Sir Tim Berners-Lee is interviewed in the new issue of Technology Review.
The interview focuses on the latest developments with the Semantic Web.
Here's a small portion of the interview.
B-L: You can take a database or a calendar or an address book or a bank statement or a weather reading--basically anything with hard data in it--and make the machine write it in the basic Semantic Web language, instead of some proprietary or application-specific format. This solves the "syntactic" problem.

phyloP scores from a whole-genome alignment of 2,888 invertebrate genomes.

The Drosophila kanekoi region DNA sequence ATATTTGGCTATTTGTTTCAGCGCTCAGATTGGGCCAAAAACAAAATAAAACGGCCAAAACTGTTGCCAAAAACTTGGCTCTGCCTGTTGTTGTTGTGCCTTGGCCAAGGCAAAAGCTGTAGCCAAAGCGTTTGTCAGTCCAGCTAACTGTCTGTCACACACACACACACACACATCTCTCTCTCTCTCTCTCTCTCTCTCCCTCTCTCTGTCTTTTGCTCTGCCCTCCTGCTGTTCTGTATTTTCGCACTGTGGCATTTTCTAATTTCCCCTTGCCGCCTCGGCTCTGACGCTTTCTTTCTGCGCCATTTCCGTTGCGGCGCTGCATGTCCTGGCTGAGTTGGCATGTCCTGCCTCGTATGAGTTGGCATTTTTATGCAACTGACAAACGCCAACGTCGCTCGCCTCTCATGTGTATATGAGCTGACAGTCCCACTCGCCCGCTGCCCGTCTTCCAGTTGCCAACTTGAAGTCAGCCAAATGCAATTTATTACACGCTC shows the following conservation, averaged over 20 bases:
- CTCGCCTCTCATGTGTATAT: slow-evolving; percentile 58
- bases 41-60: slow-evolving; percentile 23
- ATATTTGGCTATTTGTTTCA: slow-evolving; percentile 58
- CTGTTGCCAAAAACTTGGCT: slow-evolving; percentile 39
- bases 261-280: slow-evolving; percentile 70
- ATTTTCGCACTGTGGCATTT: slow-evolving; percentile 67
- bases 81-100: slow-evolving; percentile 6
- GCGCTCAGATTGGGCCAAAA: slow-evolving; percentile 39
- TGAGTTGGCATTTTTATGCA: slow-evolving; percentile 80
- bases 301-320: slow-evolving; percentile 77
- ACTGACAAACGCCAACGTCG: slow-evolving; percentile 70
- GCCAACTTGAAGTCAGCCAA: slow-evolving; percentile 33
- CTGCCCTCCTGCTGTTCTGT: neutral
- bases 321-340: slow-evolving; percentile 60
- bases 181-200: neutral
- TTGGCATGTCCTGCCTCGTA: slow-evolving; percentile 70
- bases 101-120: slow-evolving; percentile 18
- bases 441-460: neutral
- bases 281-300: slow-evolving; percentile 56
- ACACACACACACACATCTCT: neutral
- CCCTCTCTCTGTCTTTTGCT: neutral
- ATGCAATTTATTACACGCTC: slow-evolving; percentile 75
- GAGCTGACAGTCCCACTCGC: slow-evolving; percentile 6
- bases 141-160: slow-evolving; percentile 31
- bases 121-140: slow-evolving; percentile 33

It still doesn't solve the "semantic" one, though. For that, the Semantic Web first gives names to the basic concepts involved in the data, date and time, an event, a check, a transaction, temperature and pressure, and location. These are all defined just to mean whatever they mean in the system which produces the data—for example, "Transaction date as I get on a bank statement," and so on. This set of concepts is called an ontology. Then, where there are connections between ontologies, such as when the date and time on a photograph is the same concept as the time on a weather report, we write rules to take advantage of these connections. This allows one to query the Semantic Web agent for photos taken on sunny days, for example. Bit by bit, link by link, the data becomes connected, interwoven. The exciting thing is serendipitous reuse of data: one person puts data up there for one thing, and another person uses it another way.